The Pleasant Peasant

Last week, as you’ll recall, our Unnatural Opera was Die Frau Ohne Schatten, one of the most grandiose and over-the-top works ever to grace the stage. La Cieca thought her public’s palate could stand a little cleansing, so this time around we will hear a more intimate work, Donizetti’s L’elisir d’amore. This performance is from the Maggio Musicale in Florence in 1967, and it stars the definitive Nemorino and Adina of the era, Carlo Bergonzi and Renata Scotto. Now, you wouldn’t believe what hoops this unpretentious opera has sent La Cieca jumping though in her never-ending quest to enhance your your listening enjoyment. The first act of L’elisir is very long, as you know, something like 72 minutes, and so La Cieca thought it would be a good idea to break the act into two parts for the podcast. Great, fine, but where to put the admittedly artificial intermission? The logical place is just before Dulcamara’s entrance, but then the first part of the podcast is like twelve minutes of music. Well, eventually, after lots of agonizing and second thoughts and sleepless nights, La cieca decided to break after Dulcamara’s aria. Well, now that you know that, maybe we should just listen to Unnatural Acts of Opera.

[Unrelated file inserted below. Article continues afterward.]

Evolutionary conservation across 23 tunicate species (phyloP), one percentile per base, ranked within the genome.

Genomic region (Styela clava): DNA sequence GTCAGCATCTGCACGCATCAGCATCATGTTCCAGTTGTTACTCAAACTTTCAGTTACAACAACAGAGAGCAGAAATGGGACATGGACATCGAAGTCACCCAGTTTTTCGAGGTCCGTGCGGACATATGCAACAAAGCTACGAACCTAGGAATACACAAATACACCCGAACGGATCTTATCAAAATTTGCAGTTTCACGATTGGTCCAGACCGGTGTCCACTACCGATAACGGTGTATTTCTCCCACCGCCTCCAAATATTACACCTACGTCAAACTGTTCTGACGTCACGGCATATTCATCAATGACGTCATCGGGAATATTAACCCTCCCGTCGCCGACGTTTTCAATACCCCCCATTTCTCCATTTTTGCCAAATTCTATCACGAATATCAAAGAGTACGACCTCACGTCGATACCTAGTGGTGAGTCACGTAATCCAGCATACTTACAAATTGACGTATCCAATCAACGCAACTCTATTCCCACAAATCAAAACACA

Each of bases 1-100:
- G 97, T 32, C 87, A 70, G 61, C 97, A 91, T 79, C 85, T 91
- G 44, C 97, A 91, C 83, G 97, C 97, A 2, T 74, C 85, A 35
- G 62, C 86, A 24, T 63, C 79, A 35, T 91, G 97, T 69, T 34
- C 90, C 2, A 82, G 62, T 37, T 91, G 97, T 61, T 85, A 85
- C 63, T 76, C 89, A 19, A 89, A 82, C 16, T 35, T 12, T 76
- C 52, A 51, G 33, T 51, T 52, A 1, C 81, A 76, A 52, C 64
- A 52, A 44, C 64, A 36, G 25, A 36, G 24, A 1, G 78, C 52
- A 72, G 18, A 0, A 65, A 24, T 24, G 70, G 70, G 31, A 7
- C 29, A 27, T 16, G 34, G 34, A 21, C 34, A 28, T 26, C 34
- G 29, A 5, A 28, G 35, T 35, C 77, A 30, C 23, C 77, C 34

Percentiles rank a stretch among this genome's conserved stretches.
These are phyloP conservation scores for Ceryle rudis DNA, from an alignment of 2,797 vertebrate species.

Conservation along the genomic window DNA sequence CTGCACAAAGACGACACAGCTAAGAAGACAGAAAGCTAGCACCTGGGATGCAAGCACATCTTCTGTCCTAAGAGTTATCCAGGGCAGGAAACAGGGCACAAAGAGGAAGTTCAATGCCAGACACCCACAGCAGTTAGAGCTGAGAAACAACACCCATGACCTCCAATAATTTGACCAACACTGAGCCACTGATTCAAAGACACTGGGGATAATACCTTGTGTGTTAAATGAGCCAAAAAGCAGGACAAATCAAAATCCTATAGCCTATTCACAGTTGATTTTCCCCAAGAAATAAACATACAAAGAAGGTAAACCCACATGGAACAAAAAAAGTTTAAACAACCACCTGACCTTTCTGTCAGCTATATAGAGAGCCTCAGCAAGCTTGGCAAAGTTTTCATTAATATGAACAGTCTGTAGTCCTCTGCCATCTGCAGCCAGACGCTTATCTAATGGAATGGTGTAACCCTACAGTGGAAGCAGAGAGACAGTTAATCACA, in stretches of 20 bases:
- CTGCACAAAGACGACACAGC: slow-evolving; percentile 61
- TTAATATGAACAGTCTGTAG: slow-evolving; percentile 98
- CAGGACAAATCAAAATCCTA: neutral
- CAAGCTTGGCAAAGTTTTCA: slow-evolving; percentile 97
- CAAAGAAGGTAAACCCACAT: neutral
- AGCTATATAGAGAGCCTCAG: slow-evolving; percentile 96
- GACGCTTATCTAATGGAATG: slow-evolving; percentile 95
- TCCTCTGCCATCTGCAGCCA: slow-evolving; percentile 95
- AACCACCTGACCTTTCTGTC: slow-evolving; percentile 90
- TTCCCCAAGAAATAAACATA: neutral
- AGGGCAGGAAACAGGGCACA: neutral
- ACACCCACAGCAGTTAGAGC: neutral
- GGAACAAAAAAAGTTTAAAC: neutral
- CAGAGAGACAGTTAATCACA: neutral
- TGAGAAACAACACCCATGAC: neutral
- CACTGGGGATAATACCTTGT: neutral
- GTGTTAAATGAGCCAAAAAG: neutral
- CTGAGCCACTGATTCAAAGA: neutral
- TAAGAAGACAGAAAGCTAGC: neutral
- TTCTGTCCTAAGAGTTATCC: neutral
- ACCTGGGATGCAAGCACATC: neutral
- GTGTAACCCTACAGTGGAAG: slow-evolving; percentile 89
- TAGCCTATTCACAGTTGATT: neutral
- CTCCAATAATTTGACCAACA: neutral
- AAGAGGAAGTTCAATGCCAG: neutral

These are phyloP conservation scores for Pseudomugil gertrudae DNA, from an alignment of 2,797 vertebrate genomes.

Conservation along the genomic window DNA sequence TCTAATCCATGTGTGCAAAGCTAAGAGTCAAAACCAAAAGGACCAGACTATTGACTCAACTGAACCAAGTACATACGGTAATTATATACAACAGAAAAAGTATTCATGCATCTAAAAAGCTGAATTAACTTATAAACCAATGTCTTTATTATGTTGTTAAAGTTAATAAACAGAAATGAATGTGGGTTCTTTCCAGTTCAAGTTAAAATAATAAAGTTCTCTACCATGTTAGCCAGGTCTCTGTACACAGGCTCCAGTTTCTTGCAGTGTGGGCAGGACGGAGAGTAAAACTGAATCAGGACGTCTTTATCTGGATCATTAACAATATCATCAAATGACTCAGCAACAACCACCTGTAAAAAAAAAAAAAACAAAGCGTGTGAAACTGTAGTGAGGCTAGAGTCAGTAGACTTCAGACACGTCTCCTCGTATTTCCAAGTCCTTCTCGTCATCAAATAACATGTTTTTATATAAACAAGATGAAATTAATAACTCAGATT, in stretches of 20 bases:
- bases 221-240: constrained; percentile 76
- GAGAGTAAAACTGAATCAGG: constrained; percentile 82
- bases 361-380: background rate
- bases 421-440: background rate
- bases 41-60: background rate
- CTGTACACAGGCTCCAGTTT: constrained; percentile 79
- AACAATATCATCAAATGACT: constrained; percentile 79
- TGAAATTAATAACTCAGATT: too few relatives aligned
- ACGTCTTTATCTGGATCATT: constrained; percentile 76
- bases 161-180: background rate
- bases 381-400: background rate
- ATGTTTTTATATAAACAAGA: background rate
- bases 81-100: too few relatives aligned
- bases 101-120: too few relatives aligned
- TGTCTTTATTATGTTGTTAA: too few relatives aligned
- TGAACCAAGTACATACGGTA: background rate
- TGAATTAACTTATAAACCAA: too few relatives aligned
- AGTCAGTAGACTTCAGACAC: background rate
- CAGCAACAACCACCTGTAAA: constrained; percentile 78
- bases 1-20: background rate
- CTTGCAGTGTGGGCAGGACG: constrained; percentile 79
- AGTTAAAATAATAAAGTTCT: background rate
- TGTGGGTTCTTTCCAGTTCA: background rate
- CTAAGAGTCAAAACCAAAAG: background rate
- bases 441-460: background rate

2 Responses to “The Pleasant Peasant”

  1. I know opera is about divae, but is it possible to list conductors’ names. They may have a little influence on the performance (as La Cieca herself mentioned maestro Kleiber’s Boheme at the Met).
    Thanks,
    Margowsky (Melbourne, Australia)

  2. La Cieca is working on getting full cast/conductor lists for all the podcasts — you will note that Gavazzeni is credited with leading the current ELISIR.

Leave a Reply

Fill in your details below or click an icon to log in:

WordPress.com Logo

You are commenting using your WordPress.com account. Log Out / Change )

Twitter picture

You are commenting using your Twitter account. Log Out / Change )

Facebook photo

You are commenting using your Facebook account. Log Out / Change )

Google+ photo

You are commenting using your Google+ account. Log Out / Change )

Connecting to %s

%d bloggers like this: